After the Protestant Reformation in the sixteenth century, the European nations quickly became the world’s religious leaders with France and England being chief among them. What is more, theologians began to use French as their language of choice. However, the unification of language in their writings did not immunize churches against the disease of interreligious strife. In 1562, a prolonged period of war and unrest began in France between the new Reformers and Catholics which would later be known as the French Wars of Religion. This conflict soon spread when protestants fled from the catholic-controlled country to the center of the continuing reformation movement. England. This, we may take notice, was also one of the early indications in the modern period of the enduring discord between the French and the English nations.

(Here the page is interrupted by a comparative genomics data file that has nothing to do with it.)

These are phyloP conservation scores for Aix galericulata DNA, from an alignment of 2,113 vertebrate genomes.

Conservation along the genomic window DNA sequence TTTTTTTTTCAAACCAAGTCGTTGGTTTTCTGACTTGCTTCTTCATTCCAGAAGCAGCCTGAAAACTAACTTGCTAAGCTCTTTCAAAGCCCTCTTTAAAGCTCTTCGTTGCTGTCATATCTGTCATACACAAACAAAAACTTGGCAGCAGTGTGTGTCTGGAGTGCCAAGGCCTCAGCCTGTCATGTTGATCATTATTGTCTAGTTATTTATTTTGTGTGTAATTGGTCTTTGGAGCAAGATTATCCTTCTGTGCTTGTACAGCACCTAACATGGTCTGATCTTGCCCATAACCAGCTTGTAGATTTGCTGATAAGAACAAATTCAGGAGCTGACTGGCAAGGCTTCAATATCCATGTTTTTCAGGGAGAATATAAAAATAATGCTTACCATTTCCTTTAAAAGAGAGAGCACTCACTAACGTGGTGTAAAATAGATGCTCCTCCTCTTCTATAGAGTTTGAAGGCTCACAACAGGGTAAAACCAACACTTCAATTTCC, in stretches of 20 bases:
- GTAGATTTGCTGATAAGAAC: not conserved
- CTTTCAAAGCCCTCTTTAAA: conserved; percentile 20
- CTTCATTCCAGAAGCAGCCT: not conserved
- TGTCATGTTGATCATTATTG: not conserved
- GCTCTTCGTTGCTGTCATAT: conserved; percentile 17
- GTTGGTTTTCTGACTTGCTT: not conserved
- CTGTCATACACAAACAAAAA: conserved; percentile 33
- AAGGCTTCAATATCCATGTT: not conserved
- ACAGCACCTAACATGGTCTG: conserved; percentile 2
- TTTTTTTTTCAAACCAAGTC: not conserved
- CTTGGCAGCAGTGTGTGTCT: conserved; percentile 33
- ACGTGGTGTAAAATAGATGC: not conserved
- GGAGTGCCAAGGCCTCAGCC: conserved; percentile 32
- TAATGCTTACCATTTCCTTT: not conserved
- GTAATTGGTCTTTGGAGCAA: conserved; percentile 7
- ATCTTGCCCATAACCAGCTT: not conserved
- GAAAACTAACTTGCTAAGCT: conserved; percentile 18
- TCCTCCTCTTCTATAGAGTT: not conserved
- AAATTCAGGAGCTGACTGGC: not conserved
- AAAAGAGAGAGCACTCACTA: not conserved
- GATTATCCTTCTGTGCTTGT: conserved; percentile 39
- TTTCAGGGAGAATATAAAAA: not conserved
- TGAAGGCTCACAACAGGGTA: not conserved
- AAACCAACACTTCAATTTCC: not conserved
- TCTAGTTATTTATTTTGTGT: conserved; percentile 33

One of the reasons for the conflict between the two leading religious systems was the choice of translation of the Bible. The Latin Vulgate had been trusted and used for centuries by catholics, but there were some protestants who realized and resented the intense theological bias present in that rendering and the clergy’s interpretation thereof.
Previous to and simultaneous with the wars was the rise of renaissance humanism which, unlike its modern counterpart, suggested that Greek and Hebrew studies, philosophy, history, classical grammar, and rhetoric would allow scholars to produce a historical-critical exegesis of the scriptures and also a new and improved translation, thus allowing for a purification and renewal of biblical christianity. This, coupled with the amelioratory movement, gave rise to a new age of church scholarship.